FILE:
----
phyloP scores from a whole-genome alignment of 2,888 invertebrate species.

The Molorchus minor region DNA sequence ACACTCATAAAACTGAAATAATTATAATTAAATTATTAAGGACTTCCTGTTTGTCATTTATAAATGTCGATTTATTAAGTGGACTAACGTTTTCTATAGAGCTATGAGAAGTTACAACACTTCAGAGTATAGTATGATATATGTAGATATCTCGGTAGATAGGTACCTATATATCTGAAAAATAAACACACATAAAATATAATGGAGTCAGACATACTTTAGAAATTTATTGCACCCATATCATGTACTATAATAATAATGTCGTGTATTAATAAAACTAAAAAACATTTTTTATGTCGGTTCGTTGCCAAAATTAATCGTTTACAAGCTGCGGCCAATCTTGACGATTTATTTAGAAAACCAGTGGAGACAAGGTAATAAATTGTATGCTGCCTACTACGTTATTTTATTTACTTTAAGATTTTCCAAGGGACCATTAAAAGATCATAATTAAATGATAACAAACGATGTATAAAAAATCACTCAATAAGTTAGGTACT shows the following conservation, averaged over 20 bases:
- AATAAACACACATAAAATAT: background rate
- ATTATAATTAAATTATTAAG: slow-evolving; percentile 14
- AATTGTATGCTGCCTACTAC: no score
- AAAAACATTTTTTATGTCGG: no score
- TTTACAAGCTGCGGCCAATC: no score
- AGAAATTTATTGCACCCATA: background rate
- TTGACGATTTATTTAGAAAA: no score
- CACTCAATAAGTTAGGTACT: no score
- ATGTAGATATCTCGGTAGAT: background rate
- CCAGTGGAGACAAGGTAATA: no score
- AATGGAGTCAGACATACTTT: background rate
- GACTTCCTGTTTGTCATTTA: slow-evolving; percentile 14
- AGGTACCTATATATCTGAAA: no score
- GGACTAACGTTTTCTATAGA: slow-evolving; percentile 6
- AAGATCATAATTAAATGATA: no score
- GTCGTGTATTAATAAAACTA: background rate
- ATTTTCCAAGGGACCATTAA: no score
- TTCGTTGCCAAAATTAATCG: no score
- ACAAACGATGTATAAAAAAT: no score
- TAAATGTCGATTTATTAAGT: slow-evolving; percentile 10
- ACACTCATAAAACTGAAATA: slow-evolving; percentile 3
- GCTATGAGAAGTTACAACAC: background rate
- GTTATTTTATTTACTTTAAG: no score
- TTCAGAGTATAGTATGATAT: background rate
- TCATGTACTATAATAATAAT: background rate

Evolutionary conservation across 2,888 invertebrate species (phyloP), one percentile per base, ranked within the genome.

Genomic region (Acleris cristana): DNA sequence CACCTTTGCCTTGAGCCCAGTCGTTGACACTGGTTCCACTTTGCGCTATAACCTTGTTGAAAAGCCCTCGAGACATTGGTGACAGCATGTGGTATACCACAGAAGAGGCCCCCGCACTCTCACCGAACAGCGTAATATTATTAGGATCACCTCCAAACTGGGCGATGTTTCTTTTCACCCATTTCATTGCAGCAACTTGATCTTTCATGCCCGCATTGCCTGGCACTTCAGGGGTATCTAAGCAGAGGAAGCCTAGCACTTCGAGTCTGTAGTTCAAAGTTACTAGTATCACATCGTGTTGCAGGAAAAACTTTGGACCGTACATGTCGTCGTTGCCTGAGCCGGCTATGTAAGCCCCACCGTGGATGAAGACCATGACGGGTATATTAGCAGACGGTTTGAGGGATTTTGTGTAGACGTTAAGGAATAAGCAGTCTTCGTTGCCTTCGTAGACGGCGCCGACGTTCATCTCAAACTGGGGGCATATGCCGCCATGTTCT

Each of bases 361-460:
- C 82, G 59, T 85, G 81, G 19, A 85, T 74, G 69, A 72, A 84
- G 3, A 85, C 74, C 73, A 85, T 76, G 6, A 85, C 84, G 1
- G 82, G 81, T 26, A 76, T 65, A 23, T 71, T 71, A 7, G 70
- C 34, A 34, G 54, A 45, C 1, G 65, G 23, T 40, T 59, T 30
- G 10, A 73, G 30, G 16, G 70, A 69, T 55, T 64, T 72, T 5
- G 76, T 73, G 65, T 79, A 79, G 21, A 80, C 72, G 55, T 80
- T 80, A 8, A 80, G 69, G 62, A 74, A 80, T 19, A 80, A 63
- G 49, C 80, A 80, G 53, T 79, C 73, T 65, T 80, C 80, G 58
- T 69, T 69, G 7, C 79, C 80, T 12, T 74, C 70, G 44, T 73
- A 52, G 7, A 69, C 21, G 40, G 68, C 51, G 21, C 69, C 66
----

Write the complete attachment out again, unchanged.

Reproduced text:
phyloP scores from a whole-genome alignment of 2,888 invertebrate species.

The Molorchus minor region DNA sequence ACACTCATAAAACTGAAATAATTATAATTAAATTATTAAGGACTTCCTGTTTGTCATTTATAAATGTCGATTTATTAAGTGGACTAACGTTTTCTATAGAGCTATGAGAAGTTACAACACTTCAGAGTATAGTATGATATATGTAGATATCTCGGTAGATAGGTACCTATATATCTGAAAAATAAACACACATAAAATATAATGGAGTCAGACATACTTTAGAAATTTATTGCACCCATATCATGTACTATAATAATAATGTCGTGTATTAATAAAACTAAAAAACATTTTTTATGTCGGTTCGTTGCCAAAATTAATCGTTTACAAGCTGCGGCCAATCTTGACGATTTATTTAGAAAACCAGTGGAGACAAGGTAATAAATTGTATGCTGCCTACTACGTTATTTTATTTACTTTAAGATTTTCCAAGGGACCATTAAAAGATCATAATTAAATGATAACAAACGATGTATAAAAAATCACTCAATAAGTTAGGTACT shows the following conservation, averaged over 20 bases:
- AATAAACACACATAAAATAT: background rate
- ATTATAATTAAATTATTAAG: slow-evolving; percentile 14
- AATTGTATGCTGCCTACTAC: no score
- AAAAACATTTTTTATGTCGG: no score
- TTTACAAGCTGCGGCCAATC: no score
- AGAAATTTATTGCACCCATA: background rate
- TTGACGATTTATTTAGAAAA: no score
- CACTCAATAAGTTAGGTACT: no score
- ATGTAGATATCTCGGTAGAT: background rate
- CCAGTGGAGACAAGGTAATA: no score
- AATGGAGTCAGACATACTTT: background rate
- GACTTCCTGTTTGTCATTTA: slow-evolving; percentile 14
- AGGTACCTATATATCTGAAA: no score
- GGACTAACGTTTTCTATAGA: slow-evolving; percentile 6
- AAGATCATAATTAAATGATA: no score
- GTCGTGTATTAATAAAACTA: background rate
- ATTTTCCAAGGGACCATTAA: no score
- TTCGTTGCCAAAATTAATCG: no score
- ACAAACGATGTATAAAAAAT: no score
- TAAATGTCGATTTATTAAGT: slow-evolving; percentile 10
- ACACTCATAAAACTGAAATA: slow-evolving; percentile 3
- GCTATGAGAAGTTACAACAC: background rate
- GTTATTTTATTTACTTTAAG: no score
- TTCAGAGTATAGTATGATAT: background rate
- TCATGTACTATAATAATAAT: background rate

Evolutionary conservation across 2,888 invertebrate species (phyloP), one percentile per base, ranked within the genome.

Genomic region (Acleris cristana): DNA sequence CACCTTTGCCTTGAGCCCAGTCGTTGACACTGGTTCCACTTTGCGCTATAACCTTGTTGAAAAGCCCTCGAGACATTGGTGACAGCATGTGGTATACCACAGAAGAGGCCCCCGCACTCTCACCGAACAGCGTAATATTATTAGGATCACCTCCAAACTGGGCGATGTTTCTTTTCACCCATTTCATTGCAGCAACTTGATCTTTCATGCCCGCATTGCCTGGCACTTCAGGGGTATCTAAGCAGAGGAAGCCTAGCACTTCGAGTCTGTAGTTCAAAGTTACTAGTATCACATCGTGTTGCAGGAAAAACTTTGGACCGTACATGTCGTCGTTGCCTGAGCCGGCTATGTAAGCCCCACCGTGGATGAAGACCATGACGGGTATATTAGCAGACGGTTTGAGGGATTTTGTGTAGACGTTAAGGAATAAGCAGTCTTCGTTGCCTTCGTAGACGGCGCCGACGTTCATCTCAAACTGGGGGCATATGCCGCCATGTTCT

Each of bases 361-460:
- C 82, G 59, T 85, G 81, G 19, A 85, T 74, G 69, A 72, A 84
- G 3, A 85, C 74, C 73, A 85, T 76, G 6, A 85, C 84, G 1
- G 82, G 81, T 26, A 76, T 65, A 23, T 71, T 71, A 7, G 70
- C 34, A 34, G 54, A 45, C 1, G 65, G 23, T 40, T 59, T 30
- G 10, A 73, G 30, G 16, G 70, A 69, T 55, T 64, T 72, T 5
- G 76, T 73, G 65, T 79, A 79, G 21, A 80, C 72, G 55, T 80
- T 80, A 8, A 80, G 69, G 62, A 74, A 80, T 19, A 80, A 63
- G 49, C 80, A 80, G 53, T 79, C 73, T 65, T 80, C 80, G 58
- T 69, T 69, G 7, C 79, C 80, T 12, T 74, C 70, G 44, T 73
- A 52, G 7, A 69, C 21, G 40, G 68, C 51, G 21, C 69, C 66